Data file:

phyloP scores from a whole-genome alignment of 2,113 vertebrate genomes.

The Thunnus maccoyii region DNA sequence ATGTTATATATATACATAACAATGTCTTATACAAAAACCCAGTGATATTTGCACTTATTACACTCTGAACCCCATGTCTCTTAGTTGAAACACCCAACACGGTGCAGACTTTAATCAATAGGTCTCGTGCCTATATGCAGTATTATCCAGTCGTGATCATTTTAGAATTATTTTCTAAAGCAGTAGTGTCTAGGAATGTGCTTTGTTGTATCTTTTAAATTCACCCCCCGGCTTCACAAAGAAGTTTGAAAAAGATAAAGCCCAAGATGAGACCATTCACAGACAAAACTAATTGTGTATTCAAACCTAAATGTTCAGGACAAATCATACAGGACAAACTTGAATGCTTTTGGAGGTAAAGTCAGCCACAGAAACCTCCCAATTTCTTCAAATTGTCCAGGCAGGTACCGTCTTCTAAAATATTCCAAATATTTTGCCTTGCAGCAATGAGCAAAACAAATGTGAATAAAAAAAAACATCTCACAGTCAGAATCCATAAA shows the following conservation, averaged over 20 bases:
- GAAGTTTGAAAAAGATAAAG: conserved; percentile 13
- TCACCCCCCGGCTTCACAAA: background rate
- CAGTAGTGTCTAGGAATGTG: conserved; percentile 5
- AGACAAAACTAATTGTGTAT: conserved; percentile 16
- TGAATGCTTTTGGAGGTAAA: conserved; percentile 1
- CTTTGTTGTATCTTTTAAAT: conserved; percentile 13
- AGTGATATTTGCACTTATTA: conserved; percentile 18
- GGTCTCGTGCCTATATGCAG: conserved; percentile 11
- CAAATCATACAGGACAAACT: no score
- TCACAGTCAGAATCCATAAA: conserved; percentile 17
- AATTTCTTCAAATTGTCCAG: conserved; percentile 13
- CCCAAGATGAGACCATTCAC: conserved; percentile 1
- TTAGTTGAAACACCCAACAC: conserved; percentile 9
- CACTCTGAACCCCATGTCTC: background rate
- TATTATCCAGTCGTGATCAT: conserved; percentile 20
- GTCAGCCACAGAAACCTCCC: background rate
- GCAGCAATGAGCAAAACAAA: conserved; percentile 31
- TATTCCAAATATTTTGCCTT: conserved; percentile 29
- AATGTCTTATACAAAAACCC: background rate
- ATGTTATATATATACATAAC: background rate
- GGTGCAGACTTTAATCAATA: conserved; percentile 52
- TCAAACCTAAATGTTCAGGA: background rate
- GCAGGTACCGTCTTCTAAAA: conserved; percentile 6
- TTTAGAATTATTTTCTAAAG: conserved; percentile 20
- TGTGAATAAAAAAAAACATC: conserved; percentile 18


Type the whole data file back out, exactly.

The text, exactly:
phyloP scores from a whole-genome alignment of 2,113 vertebrate genomes.

The Thunnus maccoyii region DNA sequence ATGTTATATATATACATAACAATGTCTTATACAAAAACCCAGTGATATTTGCACTTATTACACTCTGAACCCCATGTCTCTTAGTTGAAACACCCAACACGGTGCAGACTTTAATCAATAGGTCTCGTGCCTATATGCAGTATTATCCAGTCGTGATCATTTTAGAATTATTTTCTAAAGCAGTAGTGTCTAGGAATGTGCTTTGTTGTATCTTTTAAATTCACCCCCCGGCTTCACAAAGAAGTTTGAAAAAGATAAAGCCCAAGATGAGACCATTCACAGACAAAACTAATTGTGTATTCAAACCTAAATGTTCAGGACAAATCATACAGGACAAACTTGAATGCTTTTGGAGGTAAAGTCAGCCACAGAAACCTCCCAATTTCTTCAAATTGTCCAGGCAGGTACCGTCTTCTAAAATATTCCAAATATTTTGCCTTGCAGCAATGAGCAAAACAAATGTGAATAAAAAAAAACATCTCACAGTCAGAATCCATAAA shows the following conservation, averaged over 20 bases:
- GAAGTTTGAAAAAGATAAAG: conserved; percentile 13
- TCACCCCCCGGCTTCACAAA: background rate
- CAGTAGTGTCTAGGAATGTG: conserved; percentile 5
- AGACAAAACTAATTGTGTAT: conserved; percentile 16
- TGAATGCTTTTGGAGGTAAA: conserved; percentile 1
- CTTTGTTGTATCTTTTAAAT: conserved; percentile 13
- AGTGATATTTGCACTTATTA: conserved; percentile 18
- GGTCTCGTGCCTATATGCAG: conserved; percentile 11
- CAAATCATACAGGACAAACT: no score
- TCACAGTCAGAATCCATAAA: conserved; percentile 17
- AATTTCTTCAAATTGTCCAG: conserved; percentile 13
- CCCAAGATGAGACCATTCAC: conserved; percentile 1
- TTAGTTGAAACACCCAACAC: conserved; percentile 9
- CACTCTGAACCCCATGTCTC: background rate
- TATTATCCAGTCGTGATCAT: conserved; percentile 20
- GTCAGCCACAGAAACCTCCC: background rate
- GCAGCAATGAGCAAAACAAA: conserved; percentile 31
- TATTCCAAATATTTTGCCTT: conserved; percentile 29
- AATGTCTTATACAAAAACCC: background rate
- ATGTTATATATATACATAAC: background rate
- GGTGCAGACTTTAATCAATA: conserved; percentile 52
- TCAAACCTAAATGTTCAGGA: background rate
- GCAGGTACCGTCTTCTAAAA: conserved; percentile 6
- TTTAGAATTATTTTCTAAAG: conserved; percentile 20
- TGTGAATAAAAAAAAACATC: conserved; percentile 18